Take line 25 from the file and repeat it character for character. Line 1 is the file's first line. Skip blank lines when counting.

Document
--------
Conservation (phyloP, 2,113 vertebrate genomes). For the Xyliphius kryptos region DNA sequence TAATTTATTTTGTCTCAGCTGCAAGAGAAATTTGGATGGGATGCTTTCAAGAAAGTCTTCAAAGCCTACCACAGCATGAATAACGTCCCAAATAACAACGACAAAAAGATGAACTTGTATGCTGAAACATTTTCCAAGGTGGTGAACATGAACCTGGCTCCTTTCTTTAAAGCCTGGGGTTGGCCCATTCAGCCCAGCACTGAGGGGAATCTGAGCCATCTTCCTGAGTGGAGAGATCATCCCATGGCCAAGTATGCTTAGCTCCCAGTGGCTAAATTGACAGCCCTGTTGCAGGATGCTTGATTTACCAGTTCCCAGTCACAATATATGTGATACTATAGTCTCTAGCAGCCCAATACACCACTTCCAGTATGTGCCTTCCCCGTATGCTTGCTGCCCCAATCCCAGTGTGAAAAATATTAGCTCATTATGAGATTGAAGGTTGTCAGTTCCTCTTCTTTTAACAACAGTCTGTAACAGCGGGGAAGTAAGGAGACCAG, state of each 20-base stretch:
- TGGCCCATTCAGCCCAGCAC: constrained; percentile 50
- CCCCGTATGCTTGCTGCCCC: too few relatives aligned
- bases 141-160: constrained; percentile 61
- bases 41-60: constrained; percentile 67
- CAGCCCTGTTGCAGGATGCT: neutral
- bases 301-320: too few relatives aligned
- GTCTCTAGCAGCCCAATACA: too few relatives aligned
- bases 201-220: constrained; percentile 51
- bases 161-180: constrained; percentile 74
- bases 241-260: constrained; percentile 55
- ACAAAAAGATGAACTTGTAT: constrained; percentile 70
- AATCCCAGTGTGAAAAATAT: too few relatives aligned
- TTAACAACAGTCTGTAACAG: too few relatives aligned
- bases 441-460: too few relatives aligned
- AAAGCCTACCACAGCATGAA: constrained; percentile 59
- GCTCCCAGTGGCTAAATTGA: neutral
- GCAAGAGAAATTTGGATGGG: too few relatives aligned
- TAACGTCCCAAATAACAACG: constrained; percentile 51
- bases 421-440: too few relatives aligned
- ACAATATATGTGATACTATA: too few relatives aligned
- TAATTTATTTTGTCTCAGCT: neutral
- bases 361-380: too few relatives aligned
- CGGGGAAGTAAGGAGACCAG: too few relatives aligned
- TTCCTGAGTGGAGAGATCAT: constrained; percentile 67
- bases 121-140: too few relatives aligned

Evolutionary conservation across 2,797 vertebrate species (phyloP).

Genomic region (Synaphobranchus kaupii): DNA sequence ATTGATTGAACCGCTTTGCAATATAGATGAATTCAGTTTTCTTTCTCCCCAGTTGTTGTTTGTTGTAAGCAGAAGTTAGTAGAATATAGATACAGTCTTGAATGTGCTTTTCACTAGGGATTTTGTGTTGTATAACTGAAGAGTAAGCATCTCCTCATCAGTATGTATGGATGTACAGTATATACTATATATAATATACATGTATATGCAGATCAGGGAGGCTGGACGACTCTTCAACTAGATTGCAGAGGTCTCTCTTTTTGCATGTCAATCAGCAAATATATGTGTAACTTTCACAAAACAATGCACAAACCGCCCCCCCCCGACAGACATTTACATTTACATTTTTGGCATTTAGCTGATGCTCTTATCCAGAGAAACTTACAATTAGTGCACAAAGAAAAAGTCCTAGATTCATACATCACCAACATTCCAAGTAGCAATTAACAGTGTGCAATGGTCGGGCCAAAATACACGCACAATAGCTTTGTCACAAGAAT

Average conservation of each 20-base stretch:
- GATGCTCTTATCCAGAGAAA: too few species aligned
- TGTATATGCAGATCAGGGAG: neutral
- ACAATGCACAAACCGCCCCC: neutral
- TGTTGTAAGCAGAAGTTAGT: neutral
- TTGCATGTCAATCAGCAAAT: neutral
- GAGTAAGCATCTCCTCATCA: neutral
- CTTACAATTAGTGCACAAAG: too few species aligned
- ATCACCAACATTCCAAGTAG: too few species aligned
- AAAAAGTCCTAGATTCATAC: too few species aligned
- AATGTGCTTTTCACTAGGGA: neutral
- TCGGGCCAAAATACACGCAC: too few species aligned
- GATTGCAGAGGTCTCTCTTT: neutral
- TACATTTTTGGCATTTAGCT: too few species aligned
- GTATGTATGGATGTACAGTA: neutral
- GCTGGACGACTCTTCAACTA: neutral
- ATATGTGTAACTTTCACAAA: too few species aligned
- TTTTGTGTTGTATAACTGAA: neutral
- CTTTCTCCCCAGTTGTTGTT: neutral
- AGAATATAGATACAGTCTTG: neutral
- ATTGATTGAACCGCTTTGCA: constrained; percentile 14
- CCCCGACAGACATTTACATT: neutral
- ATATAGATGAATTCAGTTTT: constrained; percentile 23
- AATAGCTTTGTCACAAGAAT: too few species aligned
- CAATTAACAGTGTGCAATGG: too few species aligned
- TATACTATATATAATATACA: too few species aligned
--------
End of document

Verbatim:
- TTCCTGAGTGGAGAGATCAT: constrained; percentile 67